When he sets foot on the Moon on July 21, 1969, astronaut Neil Armstrong utters a phrase that now belongs to the world heritage and remains fifty years later, as mythical as it is haunting for a whole generation of men and women.
«That’s one small step for [a] man, one giant leap for mankind.» Neil Armstrong, 1969.
Vincent Fournier, an artist graduated in sociology and from the National School of Photography in Arles, took this invitation to dream and the challenges posed by this cosmic conquest. For the last ten years, he has been traveling the world searching for places, situations or meetings related to space exploration.
From Baikonur to Grenoble, via the United States, Asia, India, Russia or Norway, the artist travels the planet in order to confront new spaces and territories, like an endless quest to the pursuit of these imaginary worlds.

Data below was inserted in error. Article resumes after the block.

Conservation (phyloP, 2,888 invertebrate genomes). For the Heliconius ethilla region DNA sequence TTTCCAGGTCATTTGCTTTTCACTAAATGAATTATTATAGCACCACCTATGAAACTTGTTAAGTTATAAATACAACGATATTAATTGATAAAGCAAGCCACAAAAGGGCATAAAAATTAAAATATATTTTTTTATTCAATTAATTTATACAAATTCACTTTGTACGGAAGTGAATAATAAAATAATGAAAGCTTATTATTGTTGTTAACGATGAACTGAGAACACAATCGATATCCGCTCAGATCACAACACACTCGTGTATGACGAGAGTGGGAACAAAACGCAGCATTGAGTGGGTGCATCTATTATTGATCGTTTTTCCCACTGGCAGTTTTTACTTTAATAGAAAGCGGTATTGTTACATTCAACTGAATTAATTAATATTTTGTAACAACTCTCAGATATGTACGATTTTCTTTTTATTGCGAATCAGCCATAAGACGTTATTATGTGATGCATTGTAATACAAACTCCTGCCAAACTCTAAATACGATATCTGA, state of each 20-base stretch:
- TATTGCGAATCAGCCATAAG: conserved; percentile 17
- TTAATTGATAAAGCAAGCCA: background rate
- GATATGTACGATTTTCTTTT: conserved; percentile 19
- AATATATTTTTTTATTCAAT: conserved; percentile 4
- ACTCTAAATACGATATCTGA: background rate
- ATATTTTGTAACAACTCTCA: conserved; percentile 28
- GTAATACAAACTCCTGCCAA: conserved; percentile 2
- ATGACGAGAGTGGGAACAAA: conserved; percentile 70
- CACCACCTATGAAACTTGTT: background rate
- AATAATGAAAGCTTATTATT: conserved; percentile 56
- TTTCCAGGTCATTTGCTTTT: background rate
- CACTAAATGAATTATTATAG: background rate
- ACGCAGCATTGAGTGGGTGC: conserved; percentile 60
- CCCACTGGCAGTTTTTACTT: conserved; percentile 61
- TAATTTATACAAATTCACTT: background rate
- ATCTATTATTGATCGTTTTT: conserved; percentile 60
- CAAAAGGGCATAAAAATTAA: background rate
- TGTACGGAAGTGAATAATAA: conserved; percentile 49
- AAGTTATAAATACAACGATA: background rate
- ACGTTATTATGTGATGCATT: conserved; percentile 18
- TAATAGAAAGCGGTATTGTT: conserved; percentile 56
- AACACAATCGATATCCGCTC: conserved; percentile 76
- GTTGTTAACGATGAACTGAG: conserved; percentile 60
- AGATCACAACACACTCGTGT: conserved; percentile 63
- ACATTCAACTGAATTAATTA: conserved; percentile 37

Photographer of the wonderful, but not the sensational, Vincent Fournier proceeds to the methodical exploration of these places almost virtual, as they seem elusive and distant. The vernacular architectures of the astronaut’s machine rooms or training halls thus depict a mechanical and robotic world, where cables and interconnected networks face natural or marvelous, desolate or vertiginous landscapes.
This exploration proves once again that the door to this otherwise idealized place remains for man a source of eternal wonder.
Fanny Robin, curator of the exhibition
Vincent Fournier: Space Utopia
from March 14 to May 18, 2019
26 Place Bellecour
69002 Lyon, France